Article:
[Jadakiss] I know a few dudes doin life bids in jail
[Styles] And they way smarter then the white kids in Yale
[Jadakiss] But that how life is
[Styles] And that how the gun and the knife is

monkey knife fight

For some reason, this thread got me thinking about the state of heavy metal in the ME, so I cruised by the Encyclopedia Metallum and checked out the 'bands by country' section. I figured most of it would be progressive metal (think Queensryche) and thrash metal (think old Metallica and Megadeth), but I surprised by the amount of black metal bands. I didn't realize that black leather, upside down crosses and facepaint were all that popular outside of Scandanavia. Heh.


Dear MKF,

here's an article I wrote a while ago, "Death Metal in Damascus".


There is actually a metal scene in the MidEast. There was even an Iraqi heavy metal band before the 2003 War, but I don't know what happened to them (might've been the Acrassicauda mentioned in the encyclopedia). They probably emigrated. (They'd been talking about wanting to go to Europe to record anyway.)




Just wait until Ted Swedenberg publishes his 'death metal in Egypt' paper that he's been talking about with me for years now...


Sort of a propos:


The Lounsbury

In general the whole conversation is utter bollocks as (i) frankly with some limited exceptions , the particular style of music in question has relatively limited appeal if I may base my opinion on what I hear a cross regional cut of radio and cassette play at the mass (read poor) level [this excludes Maghrebine rai-rap I would add]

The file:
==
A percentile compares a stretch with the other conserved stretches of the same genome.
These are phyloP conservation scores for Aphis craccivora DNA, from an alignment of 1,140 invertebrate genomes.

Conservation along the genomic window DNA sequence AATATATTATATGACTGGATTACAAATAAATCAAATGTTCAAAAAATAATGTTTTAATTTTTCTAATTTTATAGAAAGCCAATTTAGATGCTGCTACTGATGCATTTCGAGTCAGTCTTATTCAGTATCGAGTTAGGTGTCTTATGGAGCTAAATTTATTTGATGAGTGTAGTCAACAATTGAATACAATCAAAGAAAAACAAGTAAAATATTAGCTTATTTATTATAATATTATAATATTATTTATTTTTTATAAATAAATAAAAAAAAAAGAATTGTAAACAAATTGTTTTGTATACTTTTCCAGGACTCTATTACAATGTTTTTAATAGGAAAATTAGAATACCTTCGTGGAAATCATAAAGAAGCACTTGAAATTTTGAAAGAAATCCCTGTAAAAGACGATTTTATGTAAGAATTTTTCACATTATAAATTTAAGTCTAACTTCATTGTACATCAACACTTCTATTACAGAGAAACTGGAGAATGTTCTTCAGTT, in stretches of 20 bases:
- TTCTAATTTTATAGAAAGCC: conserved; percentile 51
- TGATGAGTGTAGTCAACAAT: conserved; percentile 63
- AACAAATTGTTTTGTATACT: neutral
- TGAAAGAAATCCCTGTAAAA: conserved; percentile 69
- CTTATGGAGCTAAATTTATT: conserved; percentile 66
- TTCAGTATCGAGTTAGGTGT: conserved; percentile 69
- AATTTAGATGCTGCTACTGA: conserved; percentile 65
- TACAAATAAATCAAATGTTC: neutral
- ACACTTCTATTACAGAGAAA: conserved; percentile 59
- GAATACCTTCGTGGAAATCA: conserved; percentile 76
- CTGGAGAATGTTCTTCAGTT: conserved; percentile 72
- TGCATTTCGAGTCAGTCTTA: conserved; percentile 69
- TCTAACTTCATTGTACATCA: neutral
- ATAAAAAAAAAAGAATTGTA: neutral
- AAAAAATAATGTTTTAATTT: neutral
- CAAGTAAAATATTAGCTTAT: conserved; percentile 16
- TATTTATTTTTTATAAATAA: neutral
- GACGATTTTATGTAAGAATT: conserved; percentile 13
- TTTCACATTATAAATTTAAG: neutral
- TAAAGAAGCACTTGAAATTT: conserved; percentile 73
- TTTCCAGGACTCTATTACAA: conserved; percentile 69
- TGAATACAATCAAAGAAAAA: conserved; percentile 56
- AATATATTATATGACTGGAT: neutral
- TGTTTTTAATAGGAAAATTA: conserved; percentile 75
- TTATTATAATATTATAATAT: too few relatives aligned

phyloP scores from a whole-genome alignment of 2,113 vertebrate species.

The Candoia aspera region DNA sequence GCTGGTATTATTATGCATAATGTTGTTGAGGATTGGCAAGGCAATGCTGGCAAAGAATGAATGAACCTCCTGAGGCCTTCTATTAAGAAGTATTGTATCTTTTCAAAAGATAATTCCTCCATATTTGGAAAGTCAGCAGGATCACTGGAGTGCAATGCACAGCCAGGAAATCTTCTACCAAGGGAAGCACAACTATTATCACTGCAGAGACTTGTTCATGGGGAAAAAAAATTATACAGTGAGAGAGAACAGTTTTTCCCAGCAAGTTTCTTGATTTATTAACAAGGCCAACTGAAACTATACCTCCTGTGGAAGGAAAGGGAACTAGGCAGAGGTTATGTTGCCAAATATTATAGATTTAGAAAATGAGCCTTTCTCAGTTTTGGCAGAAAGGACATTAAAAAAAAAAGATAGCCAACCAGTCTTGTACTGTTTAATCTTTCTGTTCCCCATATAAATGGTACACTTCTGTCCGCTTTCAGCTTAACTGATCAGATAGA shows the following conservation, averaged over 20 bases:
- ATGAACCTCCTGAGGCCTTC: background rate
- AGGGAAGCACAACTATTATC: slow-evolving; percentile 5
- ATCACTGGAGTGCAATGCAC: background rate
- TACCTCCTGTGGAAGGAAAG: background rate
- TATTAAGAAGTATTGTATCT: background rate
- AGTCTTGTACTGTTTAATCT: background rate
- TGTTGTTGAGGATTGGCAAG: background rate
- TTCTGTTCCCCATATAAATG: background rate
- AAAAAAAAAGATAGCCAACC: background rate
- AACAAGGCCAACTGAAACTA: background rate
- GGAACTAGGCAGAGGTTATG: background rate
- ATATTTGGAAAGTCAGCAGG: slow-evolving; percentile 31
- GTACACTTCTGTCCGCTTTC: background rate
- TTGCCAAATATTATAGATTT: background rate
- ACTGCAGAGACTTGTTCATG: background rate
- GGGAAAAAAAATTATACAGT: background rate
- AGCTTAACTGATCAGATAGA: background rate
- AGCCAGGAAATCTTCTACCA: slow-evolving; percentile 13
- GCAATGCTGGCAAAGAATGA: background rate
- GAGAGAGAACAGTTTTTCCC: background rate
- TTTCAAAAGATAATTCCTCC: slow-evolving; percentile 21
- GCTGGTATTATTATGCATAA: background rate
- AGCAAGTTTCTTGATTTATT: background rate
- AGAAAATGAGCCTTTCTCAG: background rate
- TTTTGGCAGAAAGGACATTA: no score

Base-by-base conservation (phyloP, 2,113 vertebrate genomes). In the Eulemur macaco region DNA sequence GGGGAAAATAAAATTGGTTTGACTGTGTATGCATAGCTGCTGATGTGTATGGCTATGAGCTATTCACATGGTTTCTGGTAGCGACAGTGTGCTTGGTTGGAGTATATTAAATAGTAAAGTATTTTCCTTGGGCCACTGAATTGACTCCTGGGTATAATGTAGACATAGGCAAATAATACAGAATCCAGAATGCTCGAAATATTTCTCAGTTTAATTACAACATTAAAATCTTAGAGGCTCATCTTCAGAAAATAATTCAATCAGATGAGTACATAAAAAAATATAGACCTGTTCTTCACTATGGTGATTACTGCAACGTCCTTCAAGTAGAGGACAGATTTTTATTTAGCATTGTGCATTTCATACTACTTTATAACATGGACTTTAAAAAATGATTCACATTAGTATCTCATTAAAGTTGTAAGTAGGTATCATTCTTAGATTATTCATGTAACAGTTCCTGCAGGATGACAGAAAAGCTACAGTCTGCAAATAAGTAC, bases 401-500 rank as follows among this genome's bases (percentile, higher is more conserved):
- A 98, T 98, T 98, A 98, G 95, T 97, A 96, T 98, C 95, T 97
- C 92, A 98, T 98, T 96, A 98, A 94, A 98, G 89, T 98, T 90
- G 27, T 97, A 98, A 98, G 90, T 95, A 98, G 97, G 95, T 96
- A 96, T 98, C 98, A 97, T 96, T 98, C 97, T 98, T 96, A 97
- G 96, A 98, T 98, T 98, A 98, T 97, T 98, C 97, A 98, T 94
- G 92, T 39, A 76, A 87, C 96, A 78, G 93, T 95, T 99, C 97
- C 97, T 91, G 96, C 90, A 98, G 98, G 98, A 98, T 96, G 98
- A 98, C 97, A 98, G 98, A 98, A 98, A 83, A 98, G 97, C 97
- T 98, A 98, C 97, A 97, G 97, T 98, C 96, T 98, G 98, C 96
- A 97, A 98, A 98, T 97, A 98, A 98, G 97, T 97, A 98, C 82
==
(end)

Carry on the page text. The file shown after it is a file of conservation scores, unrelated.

(ii) the "alternative" or "oppositional" posturing aside by the typical Leftist whankers, there is hardly very much socially relevant to most of the MENA region, insofar as mass/popular opposition that I see is expressed via Islam, not rap (again exceptoins occur, but certainly not US style rap);
(iii) the entire concept is bloody whankery of the most precious typical airy headed Left sort of thinking.

Ted Swedenburg

As far as I can tell by reading about this program, it seems pretty limited--mostly about Toni Blackman, the Ambassador of Hip Hop (www.toniblackman.com) touring Asia and Africa, performing and lecturing about hip-hop. Toni Blackman is certain not a "known" rapper, and even if Native Deen toured Arab capitals on a State Department tour, it doesn't appear that the "rap" diplomacy goes much further. Nothing comparable to the USIA tours of jazz giansts like Dave Brubeck and Louis Armstrong in the '50s and '60s. Slate published an article by Thaddeus Russell back in August arguing that the US *should* be using hip-hop in its diplomacy (see http://swedenburg.blogspot.com/2006/12/beyonc-vs-islamism.html).


Lounsbury - for once I have to disagree with you, all evidence is that US style rap is very popular in the Middle East. I've actually got a little market data on it, beyond personal anecdote (probably a class and age bias too). But the popular stuff is the same stuff which is popular on US radio, not the kinds of things up the comments thread.

The Lounsbury

Very popular?

Somewhat popular, in certain circles. Leb Pop Tartism and Egyptian wailing on far more so, and deeper down the social ladder.

Regardless, the idea of Hip Hop or Rap as public diplo tools strikes me as delusional.